Dr. Stephens encouraged partnerships with local entities to enhance the educational experience of students, such as through the development of the Career Academy of South Florida State College in partnership with the Highlands County School District in August 2008. The program allows 10th, 11th, and 12th graders to take required high school courses and select college  technical courses, preparing them to enter the workforce and to continue their education. Remedial programs were established at SFSC, such as the Summer Bridge Program, helping at-risk high school students prepare to enter college and the workforce. SFSC’s Academic Foundations program began in fall 2011 to help students improve in the areas of language skills and mathematics.

Under Dr. Stephens’ leadership, SFSC has made significant strides in fostering and facilitating an institution-wide culture of data-informed decision making and continuous improvement.

Although a significant amount of facility construction and renovation has taken place since Dr. Stephens took the helm at SFSC in 2002, two projects stand out. In 2010, SFSC’s 30-year-old auditorium was completely remodeled and reintroduced to the community as the SFSC Theatre for the Performing Arts. The Health and Science Education Center was completed in 2007 and proved to be an excellent example of collaborative planning and efficiency by four Florida community colleges with similar program needs at a time when construction costs were soaring. Dr. Stephens, whose background is in the natural sciences, was personally involved in planning and developing this project.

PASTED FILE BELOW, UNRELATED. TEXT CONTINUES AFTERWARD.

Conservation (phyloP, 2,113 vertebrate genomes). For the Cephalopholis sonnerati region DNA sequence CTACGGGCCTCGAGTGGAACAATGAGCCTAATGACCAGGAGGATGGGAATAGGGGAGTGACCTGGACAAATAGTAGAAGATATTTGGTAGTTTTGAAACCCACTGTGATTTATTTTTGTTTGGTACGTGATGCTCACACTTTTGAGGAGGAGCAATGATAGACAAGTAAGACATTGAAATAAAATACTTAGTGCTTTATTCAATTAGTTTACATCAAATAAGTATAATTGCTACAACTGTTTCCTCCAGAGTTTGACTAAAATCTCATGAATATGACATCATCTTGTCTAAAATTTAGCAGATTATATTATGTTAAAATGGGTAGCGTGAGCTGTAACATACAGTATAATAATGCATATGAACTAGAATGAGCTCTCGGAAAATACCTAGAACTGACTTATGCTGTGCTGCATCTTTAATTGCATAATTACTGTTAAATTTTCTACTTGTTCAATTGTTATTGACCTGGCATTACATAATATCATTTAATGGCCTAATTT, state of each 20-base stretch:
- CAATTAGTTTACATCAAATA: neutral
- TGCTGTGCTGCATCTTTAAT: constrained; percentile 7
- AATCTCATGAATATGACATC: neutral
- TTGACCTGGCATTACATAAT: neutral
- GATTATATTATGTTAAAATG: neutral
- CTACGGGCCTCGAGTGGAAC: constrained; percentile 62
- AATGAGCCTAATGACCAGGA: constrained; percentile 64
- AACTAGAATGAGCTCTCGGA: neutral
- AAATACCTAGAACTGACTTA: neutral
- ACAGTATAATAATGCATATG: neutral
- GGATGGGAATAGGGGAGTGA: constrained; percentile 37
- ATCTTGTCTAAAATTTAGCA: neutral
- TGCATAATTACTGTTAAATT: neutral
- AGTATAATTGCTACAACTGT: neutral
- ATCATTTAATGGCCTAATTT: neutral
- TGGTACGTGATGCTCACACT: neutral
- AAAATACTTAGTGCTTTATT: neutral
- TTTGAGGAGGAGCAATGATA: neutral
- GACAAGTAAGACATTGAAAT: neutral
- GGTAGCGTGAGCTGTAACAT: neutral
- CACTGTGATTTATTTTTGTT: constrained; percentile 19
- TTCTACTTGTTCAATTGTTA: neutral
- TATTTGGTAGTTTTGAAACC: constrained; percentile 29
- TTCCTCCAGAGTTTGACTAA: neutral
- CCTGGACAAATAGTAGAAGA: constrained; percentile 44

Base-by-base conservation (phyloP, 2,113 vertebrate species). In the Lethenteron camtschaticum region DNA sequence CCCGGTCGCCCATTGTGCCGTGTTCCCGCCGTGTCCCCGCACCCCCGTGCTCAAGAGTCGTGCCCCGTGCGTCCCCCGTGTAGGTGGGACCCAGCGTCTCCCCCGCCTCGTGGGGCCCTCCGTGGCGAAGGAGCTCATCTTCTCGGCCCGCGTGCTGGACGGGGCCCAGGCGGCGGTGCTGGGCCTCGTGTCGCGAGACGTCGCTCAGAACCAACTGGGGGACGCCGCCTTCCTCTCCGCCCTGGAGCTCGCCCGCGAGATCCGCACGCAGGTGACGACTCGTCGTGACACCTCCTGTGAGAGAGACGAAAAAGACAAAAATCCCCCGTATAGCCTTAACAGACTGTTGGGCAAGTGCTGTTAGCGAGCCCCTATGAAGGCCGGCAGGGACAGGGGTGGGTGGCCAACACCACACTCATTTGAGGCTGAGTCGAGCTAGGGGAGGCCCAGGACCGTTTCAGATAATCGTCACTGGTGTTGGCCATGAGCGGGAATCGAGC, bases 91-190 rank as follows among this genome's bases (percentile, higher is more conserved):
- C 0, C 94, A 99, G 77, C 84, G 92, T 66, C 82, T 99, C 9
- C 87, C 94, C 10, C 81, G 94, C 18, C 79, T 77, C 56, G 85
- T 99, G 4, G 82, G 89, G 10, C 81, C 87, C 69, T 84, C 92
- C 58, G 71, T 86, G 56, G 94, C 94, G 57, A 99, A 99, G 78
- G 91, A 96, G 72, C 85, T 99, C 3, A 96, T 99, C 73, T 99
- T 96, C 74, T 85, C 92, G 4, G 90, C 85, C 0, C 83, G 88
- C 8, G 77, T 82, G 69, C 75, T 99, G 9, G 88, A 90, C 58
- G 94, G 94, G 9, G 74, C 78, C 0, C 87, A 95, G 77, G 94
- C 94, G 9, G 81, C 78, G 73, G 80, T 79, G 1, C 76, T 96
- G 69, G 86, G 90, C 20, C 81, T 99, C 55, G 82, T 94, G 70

Dr. Stephens is known for his concern for the well-being of students and employees. Most telling of his caring attitude were his efforts during the devastating 2004 hurricane season. He directed preparedness and recovery efforts in the wake of three hurricanes that struck the college’s service district within a six-week period, causing more than $1 million in damage. Throughout this trying time, Dr. Stephens led a tremendous effort to serve the community during the storms and to minimize the disruption of services to students in the aftermath.

“I’m most proud of the learning culture we’ve created together,” Dr. Stephens said. “Our faculty and staff are competent and empowered to pursue excellence, they actively participate in the processes and decisions that facilitate continuous improvement, and they interact with each other and with our students with respect and with genuine understanding. It is a healthy environment for working and learning.

 “All of these things happened on my watch,” he said, “but they were realized through the exemplary efforts of others, many others. These successes are also a tribute to the solid foundation established under the leadership of my predecessor Dr. Catherine P. Cornelius and many dedicated board members who served this college through the years.”

The SFSC District Board of Trustees will begin the process of seeking Dr. Stephens’ successor with the appointment of a search consultant during the Oct. 24 board meeting.